And the crowd went, “Yeah-bob!”
And I looked at his fingers on the fretboard and I thought, “Yeah, Bob!”
And then he turned around and faced the corner. And then, looking over his shoulder, looking like he was looking right at me, he said: “Then I suggest you listen carefully.” And then he proceeded to blow my mind.
He was in agony singing – a lot of that delta-bluesman, blue-ball kind of agony, with words that were naughty if you thought of them the right way – but also a good deal of that existential-despair kind of agony – no matter what he does, nothing changes, and so he just keeps on doing what he does, and nothing changes and nothing changes and nothing changes. That’s what he sang.
And all the while I could hear his hands dancing like skeletons across that fretboard, picking out two, sometimes three lines at a time. And the way the crowd danced to that skinny little bastard’s ghostly moan got me almost aroused – and then more lonely.
And later, after he played his songs, he bought me a beer and asked what a skinny northern white boy was doing in that particular town all by himself. And so I told Bob Johnson my story – didn’t even leave out the crying part – how I begged to that woman on the side of that street in Raleigh – on my knees, while they both looked down at me.
And Bob, he fingered the lapel of my jacket, and he said he felt my pain.
I sniffled and said, thank you.
Then his hand twisted around the edge of my coat and he pulled me in close and whispered, with this gin-soaked breath, right in my ear, “But, goddammit, boy, that’s not your story, that’s my story!”
And I swallowed and said, “Okay, Bob.”
The next morning Bob came around while I was packing my car, reeling and rolling – he had this wild way of walking.
And I said, “Hey, Bob.”
He cocked himself up against my car and said, “Wanted to talk to you before you went. We gotta problem.”
I said, “We do?”
He sez, “Yeah. You remember what I told you last night?”
And I said, “About the devil-tuning your guitar?”
And he sez, “Nah, not that.”
And I said, “Oh, the one about the hooker with the dysentery?”
And he squinted his blind white eye at me and he said, “You know what I’m talking about.”
And I said, “Oh, you mean about how what happened to me not being my story? About it being your story? Yeah, I remember, Bob. What’s the problem?”
And then he turned his head and looked at me with that single, sad brown eye of his, and he sez, “The problem is, son, you don’t believe me.”
He pointed. “Gimme that guitar.”
I handed it over. He took it and strapped it on, bowed over it, and seemed to whisper to it while he gave the tuning heads a couple quick turns.
Then Robert Johnson sang these exact words to me:
(for “Sweet Home Chicago” written by Robert Johnson)
“She Stopped to See a Weeping Willow”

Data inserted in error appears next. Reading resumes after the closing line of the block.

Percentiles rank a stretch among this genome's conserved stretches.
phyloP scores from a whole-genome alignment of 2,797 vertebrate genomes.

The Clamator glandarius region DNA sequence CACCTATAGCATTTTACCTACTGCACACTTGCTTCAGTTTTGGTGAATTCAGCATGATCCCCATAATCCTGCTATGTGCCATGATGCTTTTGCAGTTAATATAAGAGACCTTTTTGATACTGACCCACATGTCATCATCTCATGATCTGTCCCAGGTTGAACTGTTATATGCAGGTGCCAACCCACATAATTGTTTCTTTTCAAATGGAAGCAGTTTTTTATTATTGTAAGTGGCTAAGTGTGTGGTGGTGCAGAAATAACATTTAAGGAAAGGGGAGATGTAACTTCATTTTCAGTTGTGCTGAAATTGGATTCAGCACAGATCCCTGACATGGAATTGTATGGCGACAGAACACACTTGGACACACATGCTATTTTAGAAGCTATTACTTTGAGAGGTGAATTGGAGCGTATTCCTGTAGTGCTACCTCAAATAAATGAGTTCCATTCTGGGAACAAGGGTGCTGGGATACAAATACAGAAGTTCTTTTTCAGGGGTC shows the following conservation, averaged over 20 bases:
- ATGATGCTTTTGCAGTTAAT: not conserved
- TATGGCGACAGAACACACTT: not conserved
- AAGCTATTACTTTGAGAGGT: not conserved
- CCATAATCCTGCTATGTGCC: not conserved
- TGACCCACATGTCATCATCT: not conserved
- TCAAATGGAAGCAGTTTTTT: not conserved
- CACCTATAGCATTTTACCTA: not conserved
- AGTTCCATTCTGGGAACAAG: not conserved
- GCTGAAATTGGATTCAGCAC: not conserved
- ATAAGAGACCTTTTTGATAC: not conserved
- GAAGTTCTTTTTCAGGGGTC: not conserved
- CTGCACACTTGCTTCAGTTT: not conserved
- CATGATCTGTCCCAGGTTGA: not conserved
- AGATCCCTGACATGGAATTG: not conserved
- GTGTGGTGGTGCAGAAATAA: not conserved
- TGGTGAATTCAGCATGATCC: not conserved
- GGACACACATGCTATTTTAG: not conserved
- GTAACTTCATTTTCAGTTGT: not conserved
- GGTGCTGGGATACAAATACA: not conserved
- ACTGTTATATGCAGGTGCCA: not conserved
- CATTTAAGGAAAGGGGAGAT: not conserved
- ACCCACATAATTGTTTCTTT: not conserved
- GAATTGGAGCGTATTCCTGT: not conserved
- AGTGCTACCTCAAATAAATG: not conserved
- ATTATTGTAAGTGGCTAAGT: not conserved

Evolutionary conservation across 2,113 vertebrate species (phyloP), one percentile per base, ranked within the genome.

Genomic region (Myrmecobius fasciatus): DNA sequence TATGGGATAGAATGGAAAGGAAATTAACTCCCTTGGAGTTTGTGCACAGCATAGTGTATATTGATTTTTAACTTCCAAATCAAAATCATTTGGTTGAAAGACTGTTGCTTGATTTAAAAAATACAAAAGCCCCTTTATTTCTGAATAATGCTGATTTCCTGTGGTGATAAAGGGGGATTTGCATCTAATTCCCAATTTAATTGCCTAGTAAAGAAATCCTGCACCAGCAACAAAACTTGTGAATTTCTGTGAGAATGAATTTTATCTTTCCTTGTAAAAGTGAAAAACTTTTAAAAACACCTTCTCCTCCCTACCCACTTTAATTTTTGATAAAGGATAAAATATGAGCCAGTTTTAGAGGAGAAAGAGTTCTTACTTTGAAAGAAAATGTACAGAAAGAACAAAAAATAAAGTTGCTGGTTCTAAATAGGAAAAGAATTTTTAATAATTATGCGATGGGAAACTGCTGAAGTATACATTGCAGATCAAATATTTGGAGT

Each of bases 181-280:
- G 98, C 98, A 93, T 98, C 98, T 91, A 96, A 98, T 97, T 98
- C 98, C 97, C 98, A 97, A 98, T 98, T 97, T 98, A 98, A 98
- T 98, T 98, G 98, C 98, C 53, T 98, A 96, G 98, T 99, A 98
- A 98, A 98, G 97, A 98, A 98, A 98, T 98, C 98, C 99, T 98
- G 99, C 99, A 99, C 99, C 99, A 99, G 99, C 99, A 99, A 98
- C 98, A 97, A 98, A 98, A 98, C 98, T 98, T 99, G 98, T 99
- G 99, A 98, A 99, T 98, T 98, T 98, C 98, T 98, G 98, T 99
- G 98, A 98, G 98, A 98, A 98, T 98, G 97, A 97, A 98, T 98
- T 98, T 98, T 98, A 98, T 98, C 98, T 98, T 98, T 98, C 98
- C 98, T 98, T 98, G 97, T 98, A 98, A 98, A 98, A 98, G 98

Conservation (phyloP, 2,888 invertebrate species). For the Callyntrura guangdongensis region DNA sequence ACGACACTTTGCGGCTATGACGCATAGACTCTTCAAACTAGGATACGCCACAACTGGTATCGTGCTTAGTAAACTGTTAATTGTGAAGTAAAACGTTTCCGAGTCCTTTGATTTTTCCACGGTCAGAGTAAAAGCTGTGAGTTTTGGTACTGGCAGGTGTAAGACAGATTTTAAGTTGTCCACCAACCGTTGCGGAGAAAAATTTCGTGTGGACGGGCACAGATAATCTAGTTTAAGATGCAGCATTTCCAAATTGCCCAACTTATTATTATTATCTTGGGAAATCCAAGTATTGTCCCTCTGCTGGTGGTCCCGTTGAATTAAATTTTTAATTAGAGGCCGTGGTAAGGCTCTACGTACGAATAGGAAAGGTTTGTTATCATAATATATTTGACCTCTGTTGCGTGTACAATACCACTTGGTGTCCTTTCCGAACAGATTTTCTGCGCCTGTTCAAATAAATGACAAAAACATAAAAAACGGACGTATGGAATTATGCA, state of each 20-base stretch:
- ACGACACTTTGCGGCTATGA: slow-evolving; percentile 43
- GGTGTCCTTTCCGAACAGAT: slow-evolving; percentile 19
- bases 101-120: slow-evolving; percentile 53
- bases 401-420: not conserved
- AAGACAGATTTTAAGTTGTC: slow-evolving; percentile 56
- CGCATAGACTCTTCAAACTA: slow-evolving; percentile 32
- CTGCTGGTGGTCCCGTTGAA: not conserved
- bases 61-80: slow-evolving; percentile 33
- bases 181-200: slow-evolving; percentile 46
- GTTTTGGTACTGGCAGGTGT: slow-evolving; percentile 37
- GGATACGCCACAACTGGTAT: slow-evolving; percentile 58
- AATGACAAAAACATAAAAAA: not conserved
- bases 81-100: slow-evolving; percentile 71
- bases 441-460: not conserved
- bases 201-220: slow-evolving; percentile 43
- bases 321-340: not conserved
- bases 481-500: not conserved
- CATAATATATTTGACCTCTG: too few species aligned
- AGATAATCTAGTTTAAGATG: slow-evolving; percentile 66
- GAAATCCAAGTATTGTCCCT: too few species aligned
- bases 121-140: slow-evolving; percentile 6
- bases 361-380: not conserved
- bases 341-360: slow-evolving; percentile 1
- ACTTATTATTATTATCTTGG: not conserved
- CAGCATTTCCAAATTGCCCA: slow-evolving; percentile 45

Sixteen years old and I walked out that night because I was angry and I was lonely. And the two combined – when you’re out in the middle of the woods and your mother’s out on a date, and your sister took the truck and she’s out on a date, and your little sister is sleeping over at a friend’s house, and your dad lives twenty miles away, and you finally got up the nerve to call the girl you like, that one you’ve been wanting to call, and it’s very clear she most definitely is not interested, and so you call your buddy and he says, “Well, I told you so,” and so you hang up on that jerk – makes you look for something new to do.
So what’re you going to do?
And you grab your jacket, take the flashlight off the peg by the refrigerator, and straight out the back door you go.
And those woods – you stand there before them, and they’re great and dark, and they breathe on you. Ohhhh!
The flashlight comes on and in you go.
The woods slope down. There’s a path cut through that your dad made before he moved out. You’ve walked it and rode your dirtbike on it enough to know it without the light.
That’s when you turn the flashlight off.
The leaves whisper and turn overhead. You hear the crack of a branch – maybe deadfall settling, maybe a possum or a raccoon moving through the night.
This is what it was like for me. And while I’m standing there, listening to the darkness, I hear a sound.
It sounds like this: hm-hm-hm-hm-hmmm-hm!
And everything feels like it just drops out of my belly. And I got that brrr-feeling shooting up the back of my neck, and suddenly I don’t want to be looking around. I got this awful feeling that if I look down towards where the creek is, I’ll see a woman standing down there, dressed all in white, and with her arms open, staring at me – leaves in her hair, and dried mud on her ear.